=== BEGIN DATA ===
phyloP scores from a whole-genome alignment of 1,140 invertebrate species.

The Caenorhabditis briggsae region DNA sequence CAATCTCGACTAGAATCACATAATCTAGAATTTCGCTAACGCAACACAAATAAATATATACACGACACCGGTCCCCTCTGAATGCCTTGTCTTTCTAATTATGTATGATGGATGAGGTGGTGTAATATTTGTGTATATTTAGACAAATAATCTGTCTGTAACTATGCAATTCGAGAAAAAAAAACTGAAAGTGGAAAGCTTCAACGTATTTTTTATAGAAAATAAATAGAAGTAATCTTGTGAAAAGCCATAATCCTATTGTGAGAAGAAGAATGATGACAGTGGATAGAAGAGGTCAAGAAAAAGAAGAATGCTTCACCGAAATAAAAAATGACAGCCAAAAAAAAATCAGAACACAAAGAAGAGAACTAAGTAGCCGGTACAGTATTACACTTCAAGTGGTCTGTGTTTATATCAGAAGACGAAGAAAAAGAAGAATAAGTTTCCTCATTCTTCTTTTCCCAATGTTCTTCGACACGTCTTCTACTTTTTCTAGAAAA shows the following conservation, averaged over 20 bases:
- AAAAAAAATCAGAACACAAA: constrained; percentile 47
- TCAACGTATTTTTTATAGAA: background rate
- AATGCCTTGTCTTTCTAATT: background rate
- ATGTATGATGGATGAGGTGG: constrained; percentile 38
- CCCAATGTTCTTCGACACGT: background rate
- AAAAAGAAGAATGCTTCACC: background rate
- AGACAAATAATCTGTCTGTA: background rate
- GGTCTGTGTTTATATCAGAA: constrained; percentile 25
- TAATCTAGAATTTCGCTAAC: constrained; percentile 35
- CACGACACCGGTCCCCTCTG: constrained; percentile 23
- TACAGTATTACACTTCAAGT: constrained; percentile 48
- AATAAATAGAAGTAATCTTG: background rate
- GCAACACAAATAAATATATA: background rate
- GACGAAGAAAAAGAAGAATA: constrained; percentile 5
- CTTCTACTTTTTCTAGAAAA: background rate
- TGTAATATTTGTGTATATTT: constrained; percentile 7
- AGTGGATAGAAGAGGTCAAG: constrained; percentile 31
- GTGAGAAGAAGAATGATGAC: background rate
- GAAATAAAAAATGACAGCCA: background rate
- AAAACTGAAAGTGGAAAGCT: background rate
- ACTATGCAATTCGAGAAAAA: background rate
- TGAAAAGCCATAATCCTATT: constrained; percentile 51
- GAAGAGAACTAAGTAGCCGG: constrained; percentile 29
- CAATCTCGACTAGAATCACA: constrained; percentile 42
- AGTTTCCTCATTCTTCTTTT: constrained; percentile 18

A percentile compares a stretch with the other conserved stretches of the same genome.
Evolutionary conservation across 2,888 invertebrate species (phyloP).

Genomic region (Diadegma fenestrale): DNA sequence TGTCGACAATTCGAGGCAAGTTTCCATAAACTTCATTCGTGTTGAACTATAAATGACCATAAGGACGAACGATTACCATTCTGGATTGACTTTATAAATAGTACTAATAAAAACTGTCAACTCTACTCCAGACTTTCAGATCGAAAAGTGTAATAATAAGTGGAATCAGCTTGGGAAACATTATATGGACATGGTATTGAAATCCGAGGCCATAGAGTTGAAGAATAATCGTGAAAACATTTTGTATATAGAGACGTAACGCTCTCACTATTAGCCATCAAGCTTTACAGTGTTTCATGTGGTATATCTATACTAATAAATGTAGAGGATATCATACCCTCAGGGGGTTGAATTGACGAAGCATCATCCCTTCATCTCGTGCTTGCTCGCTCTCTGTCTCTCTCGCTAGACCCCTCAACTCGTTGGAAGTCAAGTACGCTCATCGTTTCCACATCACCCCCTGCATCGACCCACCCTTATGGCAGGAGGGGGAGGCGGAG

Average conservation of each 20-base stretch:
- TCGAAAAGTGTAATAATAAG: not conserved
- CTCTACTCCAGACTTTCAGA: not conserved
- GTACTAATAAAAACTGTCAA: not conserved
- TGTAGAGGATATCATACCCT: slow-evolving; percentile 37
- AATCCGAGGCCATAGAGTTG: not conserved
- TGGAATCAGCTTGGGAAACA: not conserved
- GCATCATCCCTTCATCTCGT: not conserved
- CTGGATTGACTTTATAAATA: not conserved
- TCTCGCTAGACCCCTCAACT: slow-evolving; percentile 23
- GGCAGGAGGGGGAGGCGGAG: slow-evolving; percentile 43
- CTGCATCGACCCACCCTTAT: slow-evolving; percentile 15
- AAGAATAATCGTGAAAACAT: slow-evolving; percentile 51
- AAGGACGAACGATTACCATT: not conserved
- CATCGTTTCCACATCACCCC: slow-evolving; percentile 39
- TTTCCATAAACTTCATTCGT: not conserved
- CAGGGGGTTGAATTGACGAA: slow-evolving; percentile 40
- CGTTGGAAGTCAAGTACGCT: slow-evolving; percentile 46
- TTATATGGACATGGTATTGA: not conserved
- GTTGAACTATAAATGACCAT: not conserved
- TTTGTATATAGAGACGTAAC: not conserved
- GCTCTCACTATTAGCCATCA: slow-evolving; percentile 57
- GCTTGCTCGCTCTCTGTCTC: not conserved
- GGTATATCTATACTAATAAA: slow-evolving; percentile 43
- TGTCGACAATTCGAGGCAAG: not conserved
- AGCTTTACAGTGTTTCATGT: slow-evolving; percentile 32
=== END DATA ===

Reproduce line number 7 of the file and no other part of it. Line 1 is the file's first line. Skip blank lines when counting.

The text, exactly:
- CCCAATGTTCTTCGACACGT: background rate